Leprosy: the reality in NamibiaBy: JANA-MARI SMITH
PERCEIVED as a forgotten or biblical disease, leprosy cases continue to pop up in Namibia annually.
Today, Namibia has a total leprosy population of about 60 people, the majority of whom live in the Kavango or Caprivi regions.
The biggest community of leprosy patients, some of whom have been cured and others who are still on treatment, live in Mashare, just east of Rundu.
For decades, Mashare was the site of a leprosarium – a hospital built exclusively to treat and quarantine leprosy sufferers – until the leprosarium was closed in the 1980s during the war of independence.
For many Mashare remained a central point of their lives – a place where they bonded with people who shared their experience of isolation and acceptance, and so they trickled back there over the years, eventually creating a quasi-leprosy community.
Isabel Clara Haingura, the Rundu district leprosy and tuberculosis co-ordinator, says since the last screening of patients was done in the Kavango region, 58 patients have been diagnosed in total. Sixteen patients are still on treatment in the Rundu district and 26 leprosy patients are on treatment in the Kavango region.
Doctors say the major impact of the disease is disability and deformity. Haingura explained that “many of them are disabled and it is difficult to walk. The other problem is injury. They lose sensation and don’t realise when they hurt themselves. They also take long to heal”. She says a critical part of her job is to ensure that leprosy patients are informed on the practical ways to help themselves and keep themselves injury free.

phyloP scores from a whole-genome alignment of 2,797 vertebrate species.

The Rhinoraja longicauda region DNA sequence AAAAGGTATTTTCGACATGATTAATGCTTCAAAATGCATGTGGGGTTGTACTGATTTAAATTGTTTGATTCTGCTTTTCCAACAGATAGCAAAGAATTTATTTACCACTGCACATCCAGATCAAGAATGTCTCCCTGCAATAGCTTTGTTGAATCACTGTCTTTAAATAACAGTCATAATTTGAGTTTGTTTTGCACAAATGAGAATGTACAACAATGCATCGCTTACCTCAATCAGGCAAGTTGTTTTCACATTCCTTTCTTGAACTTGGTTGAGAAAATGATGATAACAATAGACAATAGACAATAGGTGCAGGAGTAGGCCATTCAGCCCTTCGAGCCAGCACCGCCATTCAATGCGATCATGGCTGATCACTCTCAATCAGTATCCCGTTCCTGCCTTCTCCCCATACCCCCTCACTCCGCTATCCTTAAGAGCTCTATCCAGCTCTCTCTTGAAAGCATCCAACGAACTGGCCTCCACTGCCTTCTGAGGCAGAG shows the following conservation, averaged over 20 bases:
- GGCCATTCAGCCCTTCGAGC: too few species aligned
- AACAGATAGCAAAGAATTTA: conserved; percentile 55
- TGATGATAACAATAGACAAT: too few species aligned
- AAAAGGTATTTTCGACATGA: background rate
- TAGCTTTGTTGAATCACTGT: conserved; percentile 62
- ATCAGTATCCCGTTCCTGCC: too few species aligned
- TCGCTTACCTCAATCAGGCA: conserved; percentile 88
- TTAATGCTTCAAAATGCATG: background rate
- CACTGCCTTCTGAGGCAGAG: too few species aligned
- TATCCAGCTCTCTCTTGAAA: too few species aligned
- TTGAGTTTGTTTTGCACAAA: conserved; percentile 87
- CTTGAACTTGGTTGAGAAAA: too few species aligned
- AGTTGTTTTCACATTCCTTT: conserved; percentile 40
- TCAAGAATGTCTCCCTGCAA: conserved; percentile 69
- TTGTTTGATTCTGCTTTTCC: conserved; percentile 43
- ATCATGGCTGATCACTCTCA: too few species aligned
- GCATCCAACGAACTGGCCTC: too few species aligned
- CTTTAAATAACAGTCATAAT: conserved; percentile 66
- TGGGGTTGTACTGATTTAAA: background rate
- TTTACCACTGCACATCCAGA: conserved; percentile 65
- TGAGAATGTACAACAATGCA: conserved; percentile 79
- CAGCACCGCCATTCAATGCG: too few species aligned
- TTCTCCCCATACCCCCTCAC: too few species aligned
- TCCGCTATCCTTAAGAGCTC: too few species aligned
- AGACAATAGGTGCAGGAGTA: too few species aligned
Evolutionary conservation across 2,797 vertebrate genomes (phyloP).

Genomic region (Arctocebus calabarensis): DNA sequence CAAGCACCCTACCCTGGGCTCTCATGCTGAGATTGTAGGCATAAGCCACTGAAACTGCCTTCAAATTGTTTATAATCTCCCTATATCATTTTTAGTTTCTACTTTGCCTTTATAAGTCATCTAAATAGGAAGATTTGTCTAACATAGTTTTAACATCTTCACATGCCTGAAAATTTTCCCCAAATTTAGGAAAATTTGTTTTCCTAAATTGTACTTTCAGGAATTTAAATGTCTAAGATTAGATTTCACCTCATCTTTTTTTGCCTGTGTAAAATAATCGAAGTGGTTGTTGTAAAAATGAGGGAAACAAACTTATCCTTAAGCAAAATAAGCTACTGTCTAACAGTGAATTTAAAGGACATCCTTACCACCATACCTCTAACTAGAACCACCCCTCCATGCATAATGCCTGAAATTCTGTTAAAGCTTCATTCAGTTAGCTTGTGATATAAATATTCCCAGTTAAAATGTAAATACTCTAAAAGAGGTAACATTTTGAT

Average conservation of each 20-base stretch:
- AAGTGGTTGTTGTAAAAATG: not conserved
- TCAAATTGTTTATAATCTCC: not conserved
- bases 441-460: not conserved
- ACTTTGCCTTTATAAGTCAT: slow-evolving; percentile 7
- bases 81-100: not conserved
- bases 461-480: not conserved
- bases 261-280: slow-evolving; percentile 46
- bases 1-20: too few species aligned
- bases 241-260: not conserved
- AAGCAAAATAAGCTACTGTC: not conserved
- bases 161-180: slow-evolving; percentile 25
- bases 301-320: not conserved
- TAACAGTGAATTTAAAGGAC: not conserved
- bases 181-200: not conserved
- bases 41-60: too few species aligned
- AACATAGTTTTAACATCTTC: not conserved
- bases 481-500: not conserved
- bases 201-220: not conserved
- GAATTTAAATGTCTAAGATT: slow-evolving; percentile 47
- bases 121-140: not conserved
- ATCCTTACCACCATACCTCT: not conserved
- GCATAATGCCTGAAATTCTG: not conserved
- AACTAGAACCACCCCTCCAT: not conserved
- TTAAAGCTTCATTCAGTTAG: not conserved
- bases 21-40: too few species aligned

Although a popular myth of leprosy is that body parts simply fall off, most leprosy patients in fact lose their limbs as a result of injury because leprosy causes a loss of sensation, especially on the areas of the feet, hands and face. Many become blind, or injure their hands and feet.
A doctor who works with leprosy patients explained that leprosy bacteria are similar to tuberculosis bacteria, but it can take years to detect whether someone is infected. Regular screening in affected areas is vital because the “leprosy bacterium is a very slow growing bacterium.”
The doctor explained that the mode of transmission of leprosy is in the same class as tuberculosis – the spray of body-fluid droplets from one person to another.
Leprosy “does not kill, it causes nerve damage and it disables and deforms the patient”. Leprosy attacks the nervous system of the body, and can particular cause damage on the face, the feet and the hands. In the majority of cases, leprosy patients end up with a disability because they are unable to feel sensation and can hurt themselves easily. Because the leprosy patient has nerve damage on the skin, on the hands or toes, there is no feeling and so they damage easily. Leprosy patients who are on treatment quickly lose their ability to infect others.
Another myth is that leprosy is incurable. In fact, Namibia began a multi-drug combination therapy, sponsored by Europe, to treat patients with leprosy. The treatment takes almost a year, but if a patient sticks to the programme, they are eventually cured.
“In the olden days people thought the disease was incurable, but it can be cured. The treatment lasts between six and 12 months, then a person is cured and free from transmission,” a Rundu doctor explained.
The challenge is to detect leprosy early, so that deformities and disabilities can be prevented.
Willem Maya, a chief registered nurse in Rundu, says that although the community of Mashare, and a few other isolated places in the Kavango and Caprivi, have accepted leprosy survivors, the taint of the disease can harm children of leprosy survivors.
“The worst stigma is for the children. They are worst off.” Maya explained that while leprosy survivors are encouraged to mingle with healthy people, once they are on medication or have been cured, the fact is that “they face the same challenges and they get closer support from each other when they stay close together.”